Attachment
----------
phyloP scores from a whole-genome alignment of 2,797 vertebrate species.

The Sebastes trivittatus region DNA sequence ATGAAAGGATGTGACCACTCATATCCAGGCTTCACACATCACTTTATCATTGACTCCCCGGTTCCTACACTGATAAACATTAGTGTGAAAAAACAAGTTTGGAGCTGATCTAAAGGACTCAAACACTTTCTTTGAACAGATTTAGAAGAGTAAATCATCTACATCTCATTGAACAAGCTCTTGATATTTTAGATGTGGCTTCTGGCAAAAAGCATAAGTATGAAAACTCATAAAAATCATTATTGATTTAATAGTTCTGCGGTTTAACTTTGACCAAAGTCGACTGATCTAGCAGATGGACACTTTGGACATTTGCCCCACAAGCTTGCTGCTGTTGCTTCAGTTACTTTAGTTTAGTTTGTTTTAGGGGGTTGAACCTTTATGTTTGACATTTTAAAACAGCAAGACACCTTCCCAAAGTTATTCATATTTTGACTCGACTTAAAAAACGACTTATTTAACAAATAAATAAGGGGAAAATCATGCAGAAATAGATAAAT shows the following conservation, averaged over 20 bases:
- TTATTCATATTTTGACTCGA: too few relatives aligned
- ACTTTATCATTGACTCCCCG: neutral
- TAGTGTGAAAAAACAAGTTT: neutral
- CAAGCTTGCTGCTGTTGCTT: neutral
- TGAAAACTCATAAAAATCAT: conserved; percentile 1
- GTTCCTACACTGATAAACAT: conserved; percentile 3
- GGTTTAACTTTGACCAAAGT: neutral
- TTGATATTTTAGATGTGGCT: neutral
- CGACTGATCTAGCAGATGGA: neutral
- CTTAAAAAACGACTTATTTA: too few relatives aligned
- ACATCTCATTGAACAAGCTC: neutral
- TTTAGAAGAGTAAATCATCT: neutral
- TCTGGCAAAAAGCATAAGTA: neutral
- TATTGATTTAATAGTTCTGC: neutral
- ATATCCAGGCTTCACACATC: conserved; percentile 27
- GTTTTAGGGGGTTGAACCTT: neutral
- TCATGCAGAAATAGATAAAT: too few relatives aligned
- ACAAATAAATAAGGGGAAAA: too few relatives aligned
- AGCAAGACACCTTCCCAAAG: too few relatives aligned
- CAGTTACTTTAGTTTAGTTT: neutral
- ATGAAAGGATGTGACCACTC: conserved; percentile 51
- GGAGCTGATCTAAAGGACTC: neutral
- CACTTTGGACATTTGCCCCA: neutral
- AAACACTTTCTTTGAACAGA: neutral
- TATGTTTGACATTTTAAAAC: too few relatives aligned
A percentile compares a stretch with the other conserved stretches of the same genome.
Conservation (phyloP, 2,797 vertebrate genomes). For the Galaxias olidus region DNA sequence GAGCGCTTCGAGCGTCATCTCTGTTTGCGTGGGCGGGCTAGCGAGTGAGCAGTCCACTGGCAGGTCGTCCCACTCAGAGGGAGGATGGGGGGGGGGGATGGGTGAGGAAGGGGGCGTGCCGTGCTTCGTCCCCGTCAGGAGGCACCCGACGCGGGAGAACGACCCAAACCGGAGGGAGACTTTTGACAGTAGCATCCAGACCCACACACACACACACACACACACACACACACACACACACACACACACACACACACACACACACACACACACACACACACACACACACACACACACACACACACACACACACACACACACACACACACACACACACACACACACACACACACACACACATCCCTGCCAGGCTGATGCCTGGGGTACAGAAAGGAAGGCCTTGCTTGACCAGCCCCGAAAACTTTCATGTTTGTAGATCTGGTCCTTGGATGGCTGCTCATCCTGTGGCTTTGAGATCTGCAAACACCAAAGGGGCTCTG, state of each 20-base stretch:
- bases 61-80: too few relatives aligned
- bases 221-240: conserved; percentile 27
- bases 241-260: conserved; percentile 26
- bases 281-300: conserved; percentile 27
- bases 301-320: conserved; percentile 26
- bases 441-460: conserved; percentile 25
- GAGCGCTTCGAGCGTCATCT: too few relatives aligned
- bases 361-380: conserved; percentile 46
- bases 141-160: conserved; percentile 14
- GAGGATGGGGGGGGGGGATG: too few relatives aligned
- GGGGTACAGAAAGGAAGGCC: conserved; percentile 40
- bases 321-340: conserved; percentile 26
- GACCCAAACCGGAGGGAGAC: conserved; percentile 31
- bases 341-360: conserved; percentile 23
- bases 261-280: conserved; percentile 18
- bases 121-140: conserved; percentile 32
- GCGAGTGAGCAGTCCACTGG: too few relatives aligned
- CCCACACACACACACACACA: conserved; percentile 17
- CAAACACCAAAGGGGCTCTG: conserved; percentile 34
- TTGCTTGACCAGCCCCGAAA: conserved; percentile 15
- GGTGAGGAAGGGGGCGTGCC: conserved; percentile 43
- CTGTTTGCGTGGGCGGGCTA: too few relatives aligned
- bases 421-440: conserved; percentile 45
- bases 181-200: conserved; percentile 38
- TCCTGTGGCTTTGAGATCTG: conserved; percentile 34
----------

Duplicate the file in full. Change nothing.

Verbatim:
phyloP scores from a whole-genome alignment of 2,797 vertebrate species.

The Sebastes trivittatus region DNA sequence ATGAAAGGATGTGACCACTCATATCCAGGCTTCACACATCACTTTATCATTGACTCCCCGGTTCCTACACTGATAAACATTAGTGTGAAAAAACAAGTTTGGAGCTGATCTAAAGGACTCAAACACTTTCTTTGAACAGATTTAGAAGAGTAAATCATCTACATCTCATTGAACAAGCTCTTGATATTTTAGATGTGGCTTCTGGCAAAAAGCATAAGTATGAAAACTCATAAAAATCATTATTGATTTAATAGTTCTGCGGTTTAACTTTGACCAAAGTCGACTGATCTAGCAGATGGACACTTTGGACATTTGCCCCACAAGCTTGCTGCTGTTGCTTCAGTTACTTTAGTTTAGTTTGTTTTAGGGGGTTGAACCTTTATGTTTGACATTTTAAAACAGCAAGACACCTTCCCAAAGTTATTCATATTTTGACTCGACTTAAAAAACGACTTATTTAACAAATAAATAAGGGGAAAATCATGCAGAAATAGATAAAT shows the following conservation, averaged over 20 bases:
- TTATTCATATTTTGACTCGA: too few relatives aligned
- ACTTTATCATTGACTCCCCG: neutral
- TAGTGTGAAAAAACAAGTTT: neutral
- CAAGCTTGCTGCTGTTGCTT: neutral
- TGAAAACTCATAAAAATCAT: conserved; percentile 1
- GTTCCTACACTGATAAACAT: conserved; percentile 3
- GGTTTAACTTTGACCAAAGT: neutral
- TTGATATTTTAGATGTGGCT: neutral
- CGACTGATCTAGCAGATGGA: neutral
- CTTAAAAAACGACTTATTTA: too few relatives aligned
- ACATCTCATTGAACAAGCTC: neutral
- TTTAGAAGAGTAAATCATCT: neutral
- TCTGGCAAAAAGCATAAGTA: neutral
- TATTGATTTAATAGTTCTGC: neutral
- ATATCCAGGCTTCACACATC: conserved; percentile 27
- GTTTTAGGGGGTTGAACCTT: neutral
- TCATGCAGAAATAGATAAAT: too few relatives aligned
- ACAAATAAATAAGGGGAAAA: too few relatives aligned
- AGCAAGACACCTTCCCAAAG: too few relatives aligned
- CAGTTACTTTAGTTTAGTTT: neutral
- ATGAAAGGATGTGACCACTC: conserved; percentile 51
- GGAGCTGATCTAAAGGACTC: neutral
- CACTTTGGACATTTGCCCCA: neutral
- AAACACTTTCTTTGAACAGA: neutral
- TATGTTTGACATTTTAAAAC: too few relatives aligned
A percentile compares a stretch with the other conserved stretches of the same genome.
Conservation (phyloP, 2,797 vertebrate genomes). For the Galaxias olidus region DNA sequence GAGCGCTTCGAGCGTCATCTCTGTTTGCGTGGGCGGGCTAGCGAGTGAGCAGTCCACTGGCAGGTCGTCCCACTCAGAGGGAGGATGGGGGGGGGGGATGGGTGAGGAAGGGGGCGTGCCGTGCTTCGTCCCCGTCAGGAGGCACCCGACGCGGGAGAACGACCCAAACCGGAGGGAGACTTTTGACAGTAGCATCCAGACCCACACACACACACACACACACACACACACACACACACACACACACACACACACACACACACACACACACACACACACACACACACACACACACACACACACACACACACACACACACACACACACACACACACACACACACACACACACACACACACATCCCTGCCAGGCTGATGCCTGGGGTACAGAAAGGAAGGCCTTGCTTGACCAGCCCCGAAAACTTTCATGTTTGTAGATCTGGTCCTTGGATGGCTGCTCATCCTGTGGCTTTGAGATCTGCAAACACCAAAGGGGCTCTG, state of each 20-base stretch:
- bases 61-80: too few relatives aligned
- bases 221-240: conserved; percentile 27
- bases 241-260: conserved; percentile 26
- bases 281-300: conserved; percentile 27
- bases 301-320: conserved; percentile 26
- bases 441-460: conserved; percentile 25
- GAGCGCTTCGAGCGTCATCT: too few relatives aligned
- bases 361-380: conserved; percentile 46
- bases 141-160: conserved; percentile 14
- GAGGATGGGGGGGGGGGATG: too few relatives aligned
- GGGGTACAGAAAGGAAGGCC: conserved; percentile 40
- bases 321-340: conserved; percentile 26
- GACCCAAACCGGAGGGAGAC: conserved; percentile 31
- bases 341-360: conserved; percentile 23
- bases 261-280: conserved; percentile 18
- bases 121-140: conserved; percentile 32
- GCGAGTGAGCAGTCCACTGG: too few relatives aligned
- CCCACACACACACACACACA: conserved; percentile 17
- CAAACACCAAAGGGGCTCTG: conserved; percentile 34
- TTGCTTGACCAGCCCCGAAA: conserved; percentile 15
- GGTGAGGAAGGGGGCGTGCC: conserved; percentile 43
- CTGTTTGCGTGGGCGGGCTA: too few relatives aligned
- bases 421-440: conserved; percentile 45
- bases 181-200: conserved; percentile 38
- TCCTGTGGCTTTGAGATCTG: conserved; percentile 34